Does he pay attention? One thing I cannot stand is people talking on the phone for a long time in the middle of a game. Or scrolling through social media while playing. Even if the active player is taking a little long to complete his turn, and there is little you can do to plan for your next turn, why not chat with the other players or discuss strategy? Playing a boardgame is communicating, socialising and building relationships. Giving people your undivided attention is basic etiquette. 

It seems I'm writing a cheat sheet for my daughters' future suitors. If you reading this article are one, that means you have put in some research effort. Then you deserve to find this cheat sheet. Well done and good luck. Just remember I won't go easy on you. You have to beat me at Sekigahara. Start reading the rules now! 

Perhaps next time I'll write about using boardgames to assess girlfriends for sons. 

Friday 20 August 2021

The White Box - game design toolkit

The White Box is not a game, but it can potentially be turned into many games. It is a box of components that can be used by game designers to work on their ideas. It also contains a book - a collection of articles about game design and game publishing.  

Upon opening the box you will find three punch boards, two of which are printed with different colours and icons, and the last one being blank. There are round, square and hexagonal counters. The coloured tokens are in 5 of the 6 player colours. Most other components come in 6 colours. I guess if you need tokens for the white player, you can use round tokens from the blank punch board. 

Inside the box you have big and small wooden cubes, plastic dice, wooden Carcassonne-style meeples, and plastic coins. Some additional zip-lock bags are provided too.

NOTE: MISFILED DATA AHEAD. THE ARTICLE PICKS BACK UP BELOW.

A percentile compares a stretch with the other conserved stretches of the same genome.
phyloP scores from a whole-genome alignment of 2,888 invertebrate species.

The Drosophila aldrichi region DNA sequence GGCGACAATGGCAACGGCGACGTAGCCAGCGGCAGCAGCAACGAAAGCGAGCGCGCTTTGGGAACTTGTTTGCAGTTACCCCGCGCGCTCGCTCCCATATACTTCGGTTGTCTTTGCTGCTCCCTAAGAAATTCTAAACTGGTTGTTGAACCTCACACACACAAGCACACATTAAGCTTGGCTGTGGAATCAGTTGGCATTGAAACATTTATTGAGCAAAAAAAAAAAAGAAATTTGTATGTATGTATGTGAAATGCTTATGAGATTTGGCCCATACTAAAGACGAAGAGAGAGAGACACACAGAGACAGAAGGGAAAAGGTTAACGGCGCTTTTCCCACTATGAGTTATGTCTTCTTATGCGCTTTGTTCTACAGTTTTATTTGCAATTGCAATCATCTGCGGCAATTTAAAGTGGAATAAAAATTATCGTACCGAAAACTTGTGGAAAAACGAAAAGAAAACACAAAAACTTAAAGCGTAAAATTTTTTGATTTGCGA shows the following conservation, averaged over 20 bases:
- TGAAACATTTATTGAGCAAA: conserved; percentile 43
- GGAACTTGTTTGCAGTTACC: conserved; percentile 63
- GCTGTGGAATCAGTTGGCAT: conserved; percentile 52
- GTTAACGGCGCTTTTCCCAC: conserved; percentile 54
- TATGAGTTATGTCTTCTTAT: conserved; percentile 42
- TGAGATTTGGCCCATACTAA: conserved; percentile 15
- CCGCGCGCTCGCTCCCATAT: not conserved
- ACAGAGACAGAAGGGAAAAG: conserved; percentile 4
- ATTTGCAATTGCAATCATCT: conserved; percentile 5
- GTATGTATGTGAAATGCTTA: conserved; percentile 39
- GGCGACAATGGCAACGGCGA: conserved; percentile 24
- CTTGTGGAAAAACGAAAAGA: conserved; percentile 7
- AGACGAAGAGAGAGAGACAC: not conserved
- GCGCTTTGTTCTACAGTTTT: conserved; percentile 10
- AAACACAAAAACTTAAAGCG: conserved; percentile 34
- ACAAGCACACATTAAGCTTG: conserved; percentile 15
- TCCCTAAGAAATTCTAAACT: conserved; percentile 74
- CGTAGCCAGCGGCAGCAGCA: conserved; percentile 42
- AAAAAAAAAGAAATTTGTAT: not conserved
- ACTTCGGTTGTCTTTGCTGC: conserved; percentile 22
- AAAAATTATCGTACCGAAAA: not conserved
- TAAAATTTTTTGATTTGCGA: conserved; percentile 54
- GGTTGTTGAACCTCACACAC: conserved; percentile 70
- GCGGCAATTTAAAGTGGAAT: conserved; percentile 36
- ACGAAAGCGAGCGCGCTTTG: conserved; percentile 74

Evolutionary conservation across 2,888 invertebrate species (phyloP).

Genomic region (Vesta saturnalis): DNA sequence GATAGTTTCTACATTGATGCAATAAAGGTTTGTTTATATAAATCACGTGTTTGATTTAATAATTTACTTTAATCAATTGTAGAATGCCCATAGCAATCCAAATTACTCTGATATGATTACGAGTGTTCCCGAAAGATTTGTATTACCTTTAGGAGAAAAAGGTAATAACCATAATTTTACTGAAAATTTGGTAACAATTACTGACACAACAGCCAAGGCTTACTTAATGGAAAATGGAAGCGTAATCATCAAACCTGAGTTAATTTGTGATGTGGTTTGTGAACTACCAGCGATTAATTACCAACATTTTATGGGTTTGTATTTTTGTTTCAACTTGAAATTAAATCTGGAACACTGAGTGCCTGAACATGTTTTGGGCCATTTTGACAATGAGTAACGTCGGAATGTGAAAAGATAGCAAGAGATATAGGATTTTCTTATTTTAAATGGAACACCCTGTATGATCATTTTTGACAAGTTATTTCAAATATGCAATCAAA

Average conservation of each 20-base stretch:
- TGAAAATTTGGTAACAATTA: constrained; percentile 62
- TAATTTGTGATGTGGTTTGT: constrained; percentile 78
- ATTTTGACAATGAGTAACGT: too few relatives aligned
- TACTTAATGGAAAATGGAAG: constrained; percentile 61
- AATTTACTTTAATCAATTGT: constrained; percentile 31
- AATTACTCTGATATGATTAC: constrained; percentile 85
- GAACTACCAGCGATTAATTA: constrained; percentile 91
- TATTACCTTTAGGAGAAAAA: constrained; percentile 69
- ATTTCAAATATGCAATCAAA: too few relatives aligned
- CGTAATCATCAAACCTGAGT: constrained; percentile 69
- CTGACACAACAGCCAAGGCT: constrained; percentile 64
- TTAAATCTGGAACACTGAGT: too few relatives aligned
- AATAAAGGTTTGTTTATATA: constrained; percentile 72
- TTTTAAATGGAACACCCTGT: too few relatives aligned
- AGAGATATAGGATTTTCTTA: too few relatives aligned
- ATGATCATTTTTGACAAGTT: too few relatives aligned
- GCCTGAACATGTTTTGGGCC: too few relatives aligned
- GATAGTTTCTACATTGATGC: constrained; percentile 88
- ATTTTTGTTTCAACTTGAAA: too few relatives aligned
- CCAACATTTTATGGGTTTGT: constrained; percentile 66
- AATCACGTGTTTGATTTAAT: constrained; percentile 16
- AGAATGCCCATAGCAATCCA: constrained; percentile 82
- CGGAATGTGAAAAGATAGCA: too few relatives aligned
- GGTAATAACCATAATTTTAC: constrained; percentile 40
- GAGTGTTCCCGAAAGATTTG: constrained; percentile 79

I prefer game components to be grouped by player colour, so I eventually arranged the content of the box this way. I kept the big cubes separate from the others, because they are too big and unwieldy. The coins come in eight different colours. Six of the colours are the player colours, the other two are gold and silver. I guess the gold and silver coins are meant to be used as currency, while the other coins are to be player owned components. 

The book has about 200 pages. The articles cover many topics related to boardgame design and boardgame publishing. Most are written by Jeremy Holcomb, some are by other contributors. My initial thought was this book was probably the most valuable part of the whole package. If you are a game designer and need components to put together a prototype, you can always borrow from your other games, or buy materials from bookstores or handicraft stores. So I felt the knowledge was probably more valuable. I have not read many books and articles on boardgame design, nor have I listened to many podcasts and webinars, but even by now they already sound mostly similar. They seem to talk about the same things, and I don't often hear new thinking or different approaches. I have finished reading the book in The White Box. Most of the content is already familiar to me. I have read them elsewhere. The articles don't go as deep as some other books I have read. For a new designer, they will still be useful. The articles cover a wide range of topics. Those related to game publishing are more useful to me, because I have not read much on this topic. So I did get some value out of the book. 

Component list

These are most of the components in the box. The blue is quite dark, and under low light it is hard to tell apart from the black. The meeples are rather small, much smaller than those in Carcassonne

The green components

I now occasionally dabble in game design. I have a few small game design projects running concurrently. I work on them when I have free time and when I feel like it. I don't set any deadline for myself. I don't have expectations that I will finish every project, nor do I expect they will all get published eventually. I just enjoy the process of trying out my ideas, and seeing whether I can make decent games out of them. It is mostly self-entertainment, which in Malaysia is sometimes called "syok sendiri", roughly translated as self-pleasing.